St. Peter’s list always has great stuff. Today…they listed the quotes I was looking for. Consider the following demonstrating the possible consequences of great responsibility:
“The road to Hell is paved with the bones of priests and monks, and the skulls of bishops are the lamp posts that light the path.”
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“The road to hell is paved with the skulls of erring priests, with bishops as their signposts.” St. John Chrysostom attributed.1
“I do not think there are many among Bishops that will be saved, but many more that perish.” St. John Chrysostom, Extract from St. John Chrysostom, Homily III on Acts 1:12.2
“The floor of hell is paved with the skulls of bishops.” St. Athanasius, Council of Nicaea, AD 325 attributed.3
“The road to hell is paved with the skulls of bishops.” Saint John Eudes, attributed.4
“It must be observed, however, that if the faith were endangered, a subject ought to rebuke his prelate even publicly.” St. Thomas Aquinas, Summa Theologica II, II, q. 33, a. 45
“Augustine says in his Rule: ‘Show mercy not only to yourselves, but also to him who, being in the higher position among you, is therefore in greater danger.’ But fraternal correction is a work of mercy. Therefore even prelates ought to be corrected.” St. Thomas Aquinas, Summa Theologica II, II, q. 33, a. 4, Sed Contra.
“It is better that scandals arise than the truth be suppressed.” Pope St. Gregory the Great6
“But, when necessity compels, not those only who are invested with power of rule are bound to safeguard the integrity of faith, but, as St. Thomas maintains: ‘Each one is under obligation to show forth his faith, either to instruct and encourage others of the faithful, or to repel the attacks of unbelievers.’” Pope Leo XIII7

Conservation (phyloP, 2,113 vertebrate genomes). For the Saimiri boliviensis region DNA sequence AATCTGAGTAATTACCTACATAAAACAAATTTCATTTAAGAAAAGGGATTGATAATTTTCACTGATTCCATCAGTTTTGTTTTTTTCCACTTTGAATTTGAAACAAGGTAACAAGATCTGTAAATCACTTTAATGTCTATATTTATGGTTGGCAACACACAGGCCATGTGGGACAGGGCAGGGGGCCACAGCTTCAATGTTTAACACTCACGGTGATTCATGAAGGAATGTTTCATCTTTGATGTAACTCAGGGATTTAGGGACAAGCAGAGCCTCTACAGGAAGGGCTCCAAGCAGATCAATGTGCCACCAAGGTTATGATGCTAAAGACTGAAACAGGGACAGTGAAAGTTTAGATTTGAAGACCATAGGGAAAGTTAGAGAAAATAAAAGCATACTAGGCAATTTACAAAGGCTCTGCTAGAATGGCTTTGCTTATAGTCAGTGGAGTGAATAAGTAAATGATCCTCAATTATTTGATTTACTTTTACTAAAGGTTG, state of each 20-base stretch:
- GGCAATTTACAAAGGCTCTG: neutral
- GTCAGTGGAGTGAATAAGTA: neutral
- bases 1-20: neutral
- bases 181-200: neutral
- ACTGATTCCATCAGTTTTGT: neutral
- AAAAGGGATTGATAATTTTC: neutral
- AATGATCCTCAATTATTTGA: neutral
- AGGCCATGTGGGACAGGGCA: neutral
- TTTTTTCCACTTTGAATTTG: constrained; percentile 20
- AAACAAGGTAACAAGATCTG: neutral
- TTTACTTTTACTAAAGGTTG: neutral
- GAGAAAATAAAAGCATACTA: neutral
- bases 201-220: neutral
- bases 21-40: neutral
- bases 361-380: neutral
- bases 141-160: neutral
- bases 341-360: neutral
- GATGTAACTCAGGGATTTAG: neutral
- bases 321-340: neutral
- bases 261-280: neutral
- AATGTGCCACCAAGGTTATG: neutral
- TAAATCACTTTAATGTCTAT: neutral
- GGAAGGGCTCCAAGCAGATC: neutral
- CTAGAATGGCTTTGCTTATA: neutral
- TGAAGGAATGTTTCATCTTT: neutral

Chrysostom Quote: Ole “Golden-mouth” is the primary recipient of the attributed quote. The origin of the actual quote is obscure, but several theories abound. The most interesting are that the flourishing rhetoric of St. Chrysostom and Dantean imagery came together in the Middle Ages or that the quote was actually a misrepresentation of Chrysostom’s words from the protestant leader John Wesley. SOURCE
Athanasius Quote: Attributing the quote to Athanasius is a natural connection given the fact the man fought against the heresy of Arianism – a heresy that is estimated to have swallowed almost 80% of the Catholic bishops.
Eudes Quote: It is believed that St. Eudes is referencing the quote in the belief it was said by St. Athanasius
Aquinas Quote: The quote is also often cited as,”When there is an imminent danger for the Faith, Prelates must be questioned, even publicly, by their subjects.” The entire fourth article of the cited question addresses the issue of “Whether a man is bound to correct his prelate?”
Gregory Quote: While prolifically quoted amongst blogs and Catholic debates, a source for this quote is elusive. If any listers can furnish a source and a citation, SPL would appreciate it.
Pope Leo Quote: The quote is taken from SAPIENTIAE CHRISTIANAE and is often quoted on Catholic blogs as: “when circumstances make it necessary, it is not prelates alone who have to watch over the integrity of the faith.”